Wire Service
4 minute read
15 Jan 2022
3:02 am

Russia preparing sabotage to justify Ukraine invasion, US says


US officials say that Russia appears to be following a playbook from 2014 when it also sought to whip up sentiment with allegations of abuse by Ukraine.

WASHINGTON, DC - JANUARY 14: White House Press Secretary Jen Psaki talks to reporters in the Brady Press Briefing Room at the White House on January 14. Chip Somodevilla/Getty Images/AFP (Photo by CHIP SOMODEVILLA / GETTY IMAGES NORTH AMERICA / Getty Images via AFP)

The United States on Friday accused Russia of sending saboteurs trained in explosives to stage a pretext to invade Ukraine, where government websites were knocked out in a cyberattack.

The allegations and incident mark a striking new escalation in tensions over Ukraine, just after a week of talks between the West and Russia that sought a diplomatic solution.

Russia has amassed tanks, artillery and tens of thousands of troops near the border of Ukraine as it demands guarantees that its neighbour will never join NATO — which on Friday announced new cyber cooperation with Kyiv in response to the attack.

Detailing intelligence findings, the White House said that Russia was “laying the groundwork to have the option of fabricating a pretext for invasion” by blaming Ukraine.

“We have information that indicates Russia has already prepositioned a group of operatives to conduct a false-flag operation in eastern Ukraine,” said Jen Psaki, the White House press secretary.

“The operatives are trained in urban warfare and in using explosives to carry out acts of sabotage against Russia’s own proxy forces.”

US intelligence believes Russia could begin the operations several weeks before a military invasion, which could start between mid-January and mid-February, Psaki said.

Russia has denied plans to invade Ukraine and quickly dismissed the latest US statements, with Kremlin spokesman Dmitry Peskov calling them “unfounded.”

But Pentagon spokesman John Kirby said the intelligence was considered “very credible” before being cleared for public release.

– ‘Be afraid’ –

With the world on alert for any signs of invasion, government sites across Ukraine including of the emergencies ministry, education ministry and cabinet went down early Friday.

“All information about you has become public, be afraid and expect the worst,” said a message in Ukrainian, Russian and Polish.

Ukraine said access to most hit sites had been restored within hours and that the fallout was minimal. 

“The content of sites has not been changed and according to preliminary information no personal data was leaked,” the SBU security service said in a statement.

Ukraine, as well as the United States, held off on assigning blame but Russia has repeatedly been accused in hacking attacks in the ex-Soviet country and in the West.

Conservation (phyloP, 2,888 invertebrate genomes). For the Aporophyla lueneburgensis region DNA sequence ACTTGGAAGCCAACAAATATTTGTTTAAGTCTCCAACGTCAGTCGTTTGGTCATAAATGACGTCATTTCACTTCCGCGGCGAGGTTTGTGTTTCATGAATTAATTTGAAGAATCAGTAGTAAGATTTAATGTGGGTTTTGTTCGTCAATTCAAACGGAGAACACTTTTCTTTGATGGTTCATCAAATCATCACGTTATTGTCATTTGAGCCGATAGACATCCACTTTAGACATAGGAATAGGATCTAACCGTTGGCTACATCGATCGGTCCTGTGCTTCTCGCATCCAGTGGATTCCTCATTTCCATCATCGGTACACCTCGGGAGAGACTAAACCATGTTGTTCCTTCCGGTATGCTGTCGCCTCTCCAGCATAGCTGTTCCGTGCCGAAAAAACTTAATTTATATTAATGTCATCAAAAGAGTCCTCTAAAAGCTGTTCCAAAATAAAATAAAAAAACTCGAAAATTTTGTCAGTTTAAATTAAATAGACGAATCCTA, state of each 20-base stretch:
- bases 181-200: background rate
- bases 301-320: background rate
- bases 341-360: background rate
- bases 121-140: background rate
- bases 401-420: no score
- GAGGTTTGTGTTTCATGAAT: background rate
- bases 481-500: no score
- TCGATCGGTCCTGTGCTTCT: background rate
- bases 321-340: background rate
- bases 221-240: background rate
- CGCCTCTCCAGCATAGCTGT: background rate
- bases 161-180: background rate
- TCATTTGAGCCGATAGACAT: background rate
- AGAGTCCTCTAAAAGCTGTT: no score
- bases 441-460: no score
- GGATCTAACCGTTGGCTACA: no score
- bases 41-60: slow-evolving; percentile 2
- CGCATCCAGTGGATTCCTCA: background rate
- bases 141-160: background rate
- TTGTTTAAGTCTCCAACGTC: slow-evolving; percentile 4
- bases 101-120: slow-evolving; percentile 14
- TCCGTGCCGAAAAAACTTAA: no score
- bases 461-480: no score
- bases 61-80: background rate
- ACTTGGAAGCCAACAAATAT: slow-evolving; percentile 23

Without naming Moscow, a top aide to Ukraine’s President Volodymyr Zelensky, Andriy Yermak, said Western and Ukrainian intelligence believed the cyberattacks were part of a plot for the “destabilisation of the situation in Ukraine”.

NATO said that its experts were on the ground in Ukraine to offer support.

“In the coming days, NATO and Ukraine will sign an agreement on enhanced cyber cooperation, including Ukrainian access to NATO’s malware information sharing platform,” Secretary General Jens Stoltenberg said.

European Union foreign ministers, meeting in the French city of Brest, promised support, with several saying that they had feared a cyberattack to set the stage for a Russian invasion.

“Some say the cyberattack could be the prelude for other activities, military activities,” Austrian Foreign Minister Alexander Schallenberg told reporters.

In October 2020, the United States charged six Russians with carrying out cyberattacks on Ukraine’s power grid, the 2017 French elections and the 2018 Winter Olympics.

– Russian military drills –

US President Joe Biden has warned his counterpart Vladimir Putin in two telephone calls of severe economic consequences if Russia invades.

Russia has inflicted pressure on Ukraine since an uprising nearly a decade ago toppled a government that resisted calls to move closer to the West.

Moscow seized the Crimean peninsula in 2014 when a pro-Russian insurgency broke out in eastern Ukraine that has since claimed more than 13,000 lives.

US officials say that Russia appears to be following a playbook from 2014 when it also sought to whip up sentiment with allegations of abuse by Ukraine.

The US ambassador to NATO, Julianne Smith told reporters in Brussels that there remained “an array of scenarios” possible on the ground, including a “full-scale conventional military attack”.

Footage published by the Russian defence ministry Friday showed Russian tanks and infantry carrying out firing drills near the city of Rostov-on-Don in southern Russia near Ukraine.

Moscow said it was a response to what it sees as the growing presence of NATO in its sphere of influence, where it fiercely opposes the expansion of the Atlantic alliance.

Deputy Foreign Minister Sergei Ryabkov said Thursday that Moscow saw no reason to hold a new round of security talks with the West following what he saw as no progress in talks in Geneva, Brussels and Vienna.

Ryabkov also said he did not rule out the possibility that Moscow could deploy forces to allies Venezuela or Cuba if diplomacy failed.

Ukraine, however, renewed hope for talks and said it has proposed a three-way videoconference involving Zelensky, Putin and Biden.

Yermak, speaking to the Atlantic Council in Washington, said the United States supported the proposal but Russia has not replied.